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By webadmin | April 5 2009
A new President arrived in Washington, bringing with him a promise of transformative change. And, in summer 2009, the spirit of another President returns with the reopening of The Jefferson, Washington, DC, following the historic hotel’s most significant transformation to date. An enlightened renovation of this 99-room Beaux Arts jewel, led by renowned interior architectural and design firm ForrestPerkins, is well on its way to producing the city’s best small luxury hotel. It is destined to once again cater to Washington’s elite and the most discerning travelers – among them U.S. Presidents and power brokers, foreign diplomats and dignitaries, and international celebrities.
“The Jefferson has played an integral role in Washington’s political and social circles since the Coolidge presidency,” said veteran hotelier Franck Arnold, who joined the hotel in November 2005 as its managing director. “It is fitting that our own fresh start will coincide with the arrival of a new administration, especially one that has so energized the nation’s capital and the world beyond. Thomas Jefferson once said ‘every generation needs a revolution.’ In that spirit, his namesake hotel will revolutionize Washington’s hospitality scene.”
Presiding over the corner of 16th and M Streets, NW, just four blocks north of the White House, the new Jefferson will introduce the mid-Atlantic’s only Spa Suite, as well as expansive top-floor Presidential and Bridal Suites, a restaurant and lounge that promise to be the talk of the town, intimate meeting space, an exclusive spa, and 24-hour fitness facilities. Service will be intuitive, flawless and highly personalized, creating a guest experience reminiscent of a stay at a friend’s grand estate. This sense will be furthered as arriving guests are greeted by a personal butler – there to handle every aspect of their stay – and ushered to comfortable chairs facing a residential-style desk for check-in. If a guest so desires, a more private and expeditious check-in can be completed during the walk to the guest’s room or even within the room itself.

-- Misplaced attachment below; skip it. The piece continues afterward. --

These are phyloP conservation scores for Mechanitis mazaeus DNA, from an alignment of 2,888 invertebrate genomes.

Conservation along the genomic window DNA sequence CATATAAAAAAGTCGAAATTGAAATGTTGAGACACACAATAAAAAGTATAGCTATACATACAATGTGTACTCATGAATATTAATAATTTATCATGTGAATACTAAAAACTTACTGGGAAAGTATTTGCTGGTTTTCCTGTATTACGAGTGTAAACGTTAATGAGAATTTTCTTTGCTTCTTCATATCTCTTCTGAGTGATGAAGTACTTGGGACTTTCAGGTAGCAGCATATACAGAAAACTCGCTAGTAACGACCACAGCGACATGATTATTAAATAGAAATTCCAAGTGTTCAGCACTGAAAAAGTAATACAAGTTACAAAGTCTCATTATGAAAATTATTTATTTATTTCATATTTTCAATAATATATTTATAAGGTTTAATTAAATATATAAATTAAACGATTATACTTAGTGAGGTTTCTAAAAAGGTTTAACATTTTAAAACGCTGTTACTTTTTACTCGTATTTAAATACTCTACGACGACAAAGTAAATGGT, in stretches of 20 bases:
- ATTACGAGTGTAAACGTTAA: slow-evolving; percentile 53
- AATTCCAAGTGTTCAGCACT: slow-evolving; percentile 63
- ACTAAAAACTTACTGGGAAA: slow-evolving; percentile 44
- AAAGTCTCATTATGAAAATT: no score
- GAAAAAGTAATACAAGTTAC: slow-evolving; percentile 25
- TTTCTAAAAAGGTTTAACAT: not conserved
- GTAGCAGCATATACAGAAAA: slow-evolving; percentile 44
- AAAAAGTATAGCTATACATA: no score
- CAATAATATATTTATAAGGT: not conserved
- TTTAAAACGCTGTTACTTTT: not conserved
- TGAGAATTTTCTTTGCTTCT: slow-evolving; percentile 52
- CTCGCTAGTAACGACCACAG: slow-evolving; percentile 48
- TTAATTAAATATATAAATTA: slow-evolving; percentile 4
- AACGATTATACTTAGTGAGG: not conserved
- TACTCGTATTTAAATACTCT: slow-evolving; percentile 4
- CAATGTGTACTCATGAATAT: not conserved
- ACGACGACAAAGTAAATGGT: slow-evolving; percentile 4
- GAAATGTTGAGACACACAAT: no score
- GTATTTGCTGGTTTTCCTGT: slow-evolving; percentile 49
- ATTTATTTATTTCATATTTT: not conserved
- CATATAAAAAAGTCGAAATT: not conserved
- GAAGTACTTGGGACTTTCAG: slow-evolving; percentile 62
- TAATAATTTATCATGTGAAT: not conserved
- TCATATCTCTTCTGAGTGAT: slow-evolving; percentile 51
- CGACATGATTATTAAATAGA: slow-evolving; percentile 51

The hotel will preserve its original exterior by leading 1920s architect Jules Henri de Sibour. This historic facade reflects a rich legacy dating back to The Jefferson’s opening as a prestigious apartment house in 1923, and its later conversion into a hotel in 1955.
Plume, The Jefferson’s fine dining restaurant, is destined to be one of the most sought-after dining destinations in the capital – a showcase for the culinary artistry of its executive chef, Damon Gordon, whose impressive resume includes Alain Ducasse’s Mix in New York City and the Michelin-starred Waterside Inn in his native U.K. Here, guests will dine beneath a 1923 vaulted skylight rediscovered during the hotel’s renovation. A Monticello landscape hand-painted in sepia will grace the silk-covered walls. Tables tucked into private nooks and a welcoming fireplace will create an air of discretion and warmth.
Complementing Plume will be an elegant lounge, Quill, whose house-made mixers and herbal-infused alcohols will reintroduce the art of cocktails to Washington. Private dining will be a memorable experience in the Private Cellar, with its plaster groin-vaulted ceilings and a dumbwaiter, inspired by Jefferson’s own, that will convey bottles ordered by guests (selected from more than 1,000 labels on The Jefferson’s extensive wine list) from the cellar to their table. Guests can also gather for tea in the Book Room, whose shelf-lined walls will be stacked with leather-bound books on the Jefferson era as well as signed editions of books by contemporary authors counted among the hotel’s past guests.